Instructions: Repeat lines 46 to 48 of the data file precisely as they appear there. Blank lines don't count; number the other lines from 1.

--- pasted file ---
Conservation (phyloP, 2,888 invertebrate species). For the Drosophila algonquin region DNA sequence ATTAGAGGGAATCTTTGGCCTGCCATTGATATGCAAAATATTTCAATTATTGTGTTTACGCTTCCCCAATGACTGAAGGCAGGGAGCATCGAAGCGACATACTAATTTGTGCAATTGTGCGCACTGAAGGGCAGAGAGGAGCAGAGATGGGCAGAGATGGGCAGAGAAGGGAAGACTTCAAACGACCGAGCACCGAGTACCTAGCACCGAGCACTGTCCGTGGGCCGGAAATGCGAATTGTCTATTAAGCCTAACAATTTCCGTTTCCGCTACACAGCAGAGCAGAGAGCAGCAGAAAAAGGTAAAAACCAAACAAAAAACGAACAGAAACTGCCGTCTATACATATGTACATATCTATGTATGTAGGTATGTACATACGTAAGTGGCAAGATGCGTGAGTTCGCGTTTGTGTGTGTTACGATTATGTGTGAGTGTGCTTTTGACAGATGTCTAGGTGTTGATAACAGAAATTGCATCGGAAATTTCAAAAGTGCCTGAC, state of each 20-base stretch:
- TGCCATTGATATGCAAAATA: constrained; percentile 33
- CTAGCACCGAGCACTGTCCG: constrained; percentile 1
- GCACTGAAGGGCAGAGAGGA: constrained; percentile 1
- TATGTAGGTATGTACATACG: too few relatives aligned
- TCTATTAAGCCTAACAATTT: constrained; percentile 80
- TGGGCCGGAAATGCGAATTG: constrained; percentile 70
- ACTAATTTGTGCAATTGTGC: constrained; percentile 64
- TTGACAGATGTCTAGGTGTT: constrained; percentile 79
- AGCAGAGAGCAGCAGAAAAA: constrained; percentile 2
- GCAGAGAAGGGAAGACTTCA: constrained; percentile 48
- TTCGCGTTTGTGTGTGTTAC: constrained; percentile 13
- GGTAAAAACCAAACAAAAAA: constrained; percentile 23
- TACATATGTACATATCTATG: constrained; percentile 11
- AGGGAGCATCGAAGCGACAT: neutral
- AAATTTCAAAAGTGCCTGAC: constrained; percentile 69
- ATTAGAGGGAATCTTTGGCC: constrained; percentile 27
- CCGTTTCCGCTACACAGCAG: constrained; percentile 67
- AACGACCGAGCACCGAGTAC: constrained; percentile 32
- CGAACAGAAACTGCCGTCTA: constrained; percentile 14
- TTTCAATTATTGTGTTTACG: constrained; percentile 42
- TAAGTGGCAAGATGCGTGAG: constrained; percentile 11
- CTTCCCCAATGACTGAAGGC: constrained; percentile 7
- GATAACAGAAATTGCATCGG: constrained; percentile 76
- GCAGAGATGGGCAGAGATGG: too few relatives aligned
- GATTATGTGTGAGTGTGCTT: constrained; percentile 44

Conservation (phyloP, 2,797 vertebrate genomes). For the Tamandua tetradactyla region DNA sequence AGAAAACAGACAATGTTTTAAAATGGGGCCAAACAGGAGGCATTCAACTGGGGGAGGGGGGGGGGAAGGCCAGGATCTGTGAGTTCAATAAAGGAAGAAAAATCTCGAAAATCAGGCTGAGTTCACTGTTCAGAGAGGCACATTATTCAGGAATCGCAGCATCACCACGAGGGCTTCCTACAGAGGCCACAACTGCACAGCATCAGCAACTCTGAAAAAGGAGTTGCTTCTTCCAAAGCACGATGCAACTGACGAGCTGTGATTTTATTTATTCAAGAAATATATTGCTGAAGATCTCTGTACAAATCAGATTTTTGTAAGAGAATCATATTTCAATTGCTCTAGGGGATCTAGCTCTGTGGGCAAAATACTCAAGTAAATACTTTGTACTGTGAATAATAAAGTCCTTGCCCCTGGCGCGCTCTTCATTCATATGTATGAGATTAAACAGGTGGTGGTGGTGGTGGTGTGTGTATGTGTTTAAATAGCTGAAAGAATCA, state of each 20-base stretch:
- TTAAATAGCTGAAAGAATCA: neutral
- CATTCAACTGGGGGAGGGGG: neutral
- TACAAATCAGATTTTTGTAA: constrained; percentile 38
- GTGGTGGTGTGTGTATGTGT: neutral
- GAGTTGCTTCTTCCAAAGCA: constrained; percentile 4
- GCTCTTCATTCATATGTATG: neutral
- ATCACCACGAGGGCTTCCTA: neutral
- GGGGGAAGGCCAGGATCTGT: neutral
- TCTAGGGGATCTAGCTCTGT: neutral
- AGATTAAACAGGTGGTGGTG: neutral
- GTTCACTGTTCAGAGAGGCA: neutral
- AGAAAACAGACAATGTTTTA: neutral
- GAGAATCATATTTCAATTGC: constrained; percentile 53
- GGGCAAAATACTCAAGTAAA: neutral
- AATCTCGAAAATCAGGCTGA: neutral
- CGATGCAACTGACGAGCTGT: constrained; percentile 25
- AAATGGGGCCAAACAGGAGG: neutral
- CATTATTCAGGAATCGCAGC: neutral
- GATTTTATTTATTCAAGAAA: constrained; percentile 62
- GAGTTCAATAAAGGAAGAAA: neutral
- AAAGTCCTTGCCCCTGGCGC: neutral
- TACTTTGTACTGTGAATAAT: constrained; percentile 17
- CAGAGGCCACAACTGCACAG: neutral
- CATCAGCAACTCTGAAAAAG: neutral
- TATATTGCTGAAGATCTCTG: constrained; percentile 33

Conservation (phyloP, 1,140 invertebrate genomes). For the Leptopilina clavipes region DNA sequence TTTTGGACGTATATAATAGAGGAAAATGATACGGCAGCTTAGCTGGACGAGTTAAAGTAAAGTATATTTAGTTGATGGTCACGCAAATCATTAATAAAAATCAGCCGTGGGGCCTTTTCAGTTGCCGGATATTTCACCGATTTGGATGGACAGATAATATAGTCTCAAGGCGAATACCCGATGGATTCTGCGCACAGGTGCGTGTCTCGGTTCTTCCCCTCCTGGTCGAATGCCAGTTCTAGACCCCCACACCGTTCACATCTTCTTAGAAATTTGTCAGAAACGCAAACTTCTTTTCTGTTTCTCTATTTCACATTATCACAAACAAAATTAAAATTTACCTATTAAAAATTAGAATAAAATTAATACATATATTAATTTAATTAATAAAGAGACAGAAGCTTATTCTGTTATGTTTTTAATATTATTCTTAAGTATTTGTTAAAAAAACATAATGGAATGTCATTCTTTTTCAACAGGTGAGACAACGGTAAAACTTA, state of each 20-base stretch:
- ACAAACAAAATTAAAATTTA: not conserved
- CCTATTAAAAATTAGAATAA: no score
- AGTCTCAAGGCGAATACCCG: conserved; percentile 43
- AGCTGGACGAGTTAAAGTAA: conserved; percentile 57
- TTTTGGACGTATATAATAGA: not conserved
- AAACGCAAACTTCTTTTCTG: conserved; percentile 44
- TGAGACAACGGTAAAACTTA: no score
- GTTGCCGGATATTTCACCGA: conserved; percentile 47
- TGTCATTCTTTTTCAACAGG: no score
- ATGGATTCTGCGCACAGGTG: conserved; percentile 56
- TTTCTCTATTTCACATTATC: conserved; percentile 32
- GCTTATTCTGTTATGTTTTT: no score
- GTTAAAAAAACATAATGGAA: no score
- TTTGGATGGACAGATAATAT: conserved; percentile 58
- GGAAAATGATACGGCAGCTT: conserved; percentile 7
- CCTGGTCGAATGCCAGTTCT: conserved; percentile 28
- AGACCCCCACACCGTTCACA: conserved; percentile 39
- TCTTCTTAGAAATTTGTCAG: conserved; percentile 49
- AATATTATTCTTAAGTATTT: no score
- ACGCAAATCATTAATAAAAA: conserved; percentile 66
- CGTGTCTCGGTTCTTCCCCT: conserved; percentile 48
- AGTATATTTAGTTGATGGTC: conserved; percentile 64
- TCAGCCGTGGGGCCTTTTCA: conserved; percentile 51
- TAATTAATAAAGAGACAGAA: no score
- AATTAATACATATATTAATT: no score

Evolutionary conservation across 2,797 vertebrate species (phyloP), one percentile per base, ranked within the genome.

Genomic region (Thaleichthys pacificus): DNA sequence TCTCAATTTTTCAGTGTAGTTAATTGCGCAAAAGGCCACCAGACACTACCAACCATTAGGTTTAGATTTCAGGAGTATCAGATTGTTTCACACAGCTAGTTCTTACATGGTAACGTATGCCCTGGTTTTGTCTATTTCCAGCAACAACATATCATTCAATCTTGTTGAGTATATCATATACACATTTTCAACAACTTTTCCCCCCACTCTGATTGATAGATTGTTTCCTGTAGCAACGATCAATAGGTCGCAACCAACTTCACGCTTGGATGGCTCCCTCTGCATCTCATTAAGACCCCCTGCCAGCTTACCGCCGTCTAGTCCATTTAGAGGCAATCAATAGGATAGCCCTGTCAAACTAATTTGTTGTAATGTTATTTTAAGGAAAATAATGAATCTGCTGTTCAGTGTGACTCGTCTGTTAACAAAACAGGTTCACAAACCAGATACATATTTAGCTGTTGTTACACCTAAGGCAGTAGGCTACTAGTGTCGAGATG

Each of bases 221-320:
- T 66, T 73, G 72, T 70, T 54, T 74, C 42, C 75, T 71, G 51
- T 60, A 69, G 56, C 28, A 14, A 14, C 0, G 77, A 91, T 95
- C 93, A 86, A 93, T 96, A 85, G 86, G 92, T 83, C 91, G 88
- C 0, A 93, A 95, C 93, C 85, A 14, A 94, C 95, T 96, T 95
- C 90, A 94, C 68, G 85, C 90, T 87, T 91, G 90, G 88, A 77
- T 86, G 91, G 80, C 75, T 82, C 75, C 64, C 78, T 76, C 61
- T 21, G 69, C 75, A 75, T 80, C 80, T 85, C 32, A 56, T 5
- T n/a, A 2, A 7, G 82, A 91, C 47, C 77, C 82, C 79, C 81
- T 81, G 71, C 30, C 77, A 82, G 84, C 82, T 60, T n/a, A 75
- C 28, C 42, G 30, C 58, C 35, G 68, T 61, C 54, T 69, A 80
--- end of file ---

- GATTTTATTTATTCAAGAAA: constrained; percentile 62
- GAGTTCAATAAAGGAAGAAA: neutral
- AAAGTCCTTGCCCCTGGCGC: neutral